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  1. I noticed the references to dragons, too. I think this might be a situation where a dragon showed up in the distant past and deliberately seeded a bunch of dragon legends in case there was a use for an impressed population in the future. According to Tress, that’s a thing they do.
  2. IIRC, the Black Death killed one third of the European population. So definitely a sizeable dent in the global population, but not one third. The relative lack of variation in the human genome compared to other species suggests that there was a serious population bottleneck at some point in prehistory. That’s probably the closest thing we have to a traditional fantasy apocalypse in the real world.
  3. As Design points out, the situation on Komashi is weird, and stuff happens here that is only possible because of the outlandish circumstances (ie camping out right next to a dead Shard). If the machine had been built and activated anywhere else in the cosmere, it’s likely the results would have been very different, and maybe not as deadly. The Investiture we see in the book seems much more prone to accepting suggestions than what we see elsewhere in the cosmere, so maybe Virtuosity-flavoured Investiture is inherently more impressionable than baseline? That could mean that Komashi natives are more vulnerable to having their souls messed with (or eaten by a machine) than everyone else. Having said that, even if this particular disaster could only have happened on Komashi, the cosmere is an incredibly dangerous place. This isn’t the first time we’ve seen a near-apocalypse. The situation on Threnody is pretty dire, Ashyn was apparently rendered uninhabitable, and Scadrial has had at least two very near misses.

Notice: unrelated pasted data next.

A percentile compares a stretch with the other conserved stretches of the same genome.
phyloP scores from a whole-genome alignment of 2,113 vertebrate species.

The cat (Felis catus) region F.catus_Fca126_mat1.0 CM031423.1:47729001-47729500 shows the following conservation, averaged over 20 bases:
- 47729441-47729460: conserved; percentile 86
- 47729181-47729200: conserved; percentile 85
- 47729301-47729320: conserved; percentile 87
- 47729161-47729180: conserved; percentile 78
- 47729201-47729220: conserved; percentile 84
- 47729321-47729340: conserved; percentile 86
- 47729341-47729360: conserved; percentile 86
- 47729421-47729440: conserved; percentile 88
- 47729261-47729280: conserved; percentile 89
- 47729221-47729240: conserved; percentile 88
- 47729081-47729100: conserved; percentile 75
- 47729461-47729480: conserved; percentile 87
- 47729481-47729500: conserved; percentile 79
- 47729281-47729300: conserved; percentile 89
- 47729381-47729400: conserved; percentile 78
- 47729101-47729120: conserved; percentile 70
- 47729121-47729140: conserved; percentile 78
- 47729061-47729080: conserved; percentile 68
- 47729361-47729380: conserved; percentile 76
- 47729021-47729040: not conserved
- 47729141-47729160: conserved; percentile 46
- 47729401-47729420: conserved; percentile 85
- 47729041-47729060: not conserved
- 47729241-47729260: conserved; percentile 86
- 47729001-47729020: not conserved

4. Yumi is a standalone story that can be read on its own. It has quite a few references to Stormlight Archives, but I don’t think you need to read that to understand it. If the cosmere connections in Tress didn’t bother you, I reckon you can go ahead and jump right in with Yumi.
  5. They are definitely more Invested than baseline in addition to being able to use Investiture. That’s why Kelsier was able to stick around long enough to become a Cognitive Shadow. It’s true that Elantrians and Nalthians with lots of Breath are longer lived, but that’s an effect of the specific type of Investiture they have. I’ve just remembered this exchange from chapter 22: Which implies normal yoki-hijo, who are presumably just as Invested as Yumi, have normal life spans.
  6. One main character death (excluding bad guys) makes the tone a lot darker. A million deaths of nameless, faceless characters has little impact on tone. That’s just kind of how it works.
  7. Being heavily Invested does not, in and of itself, slow or stop aging. Other Invested people (eg Radiants, mistborn, etc) age normally — the people who have extra long lifespans have some other effect going on. Yumi didn’t age during the 1700 years she was trapped by the machine because she didn’t have a physical body. Now that she has regained a physical form, there’s no particular reason to believe her lifespan will be unusually long.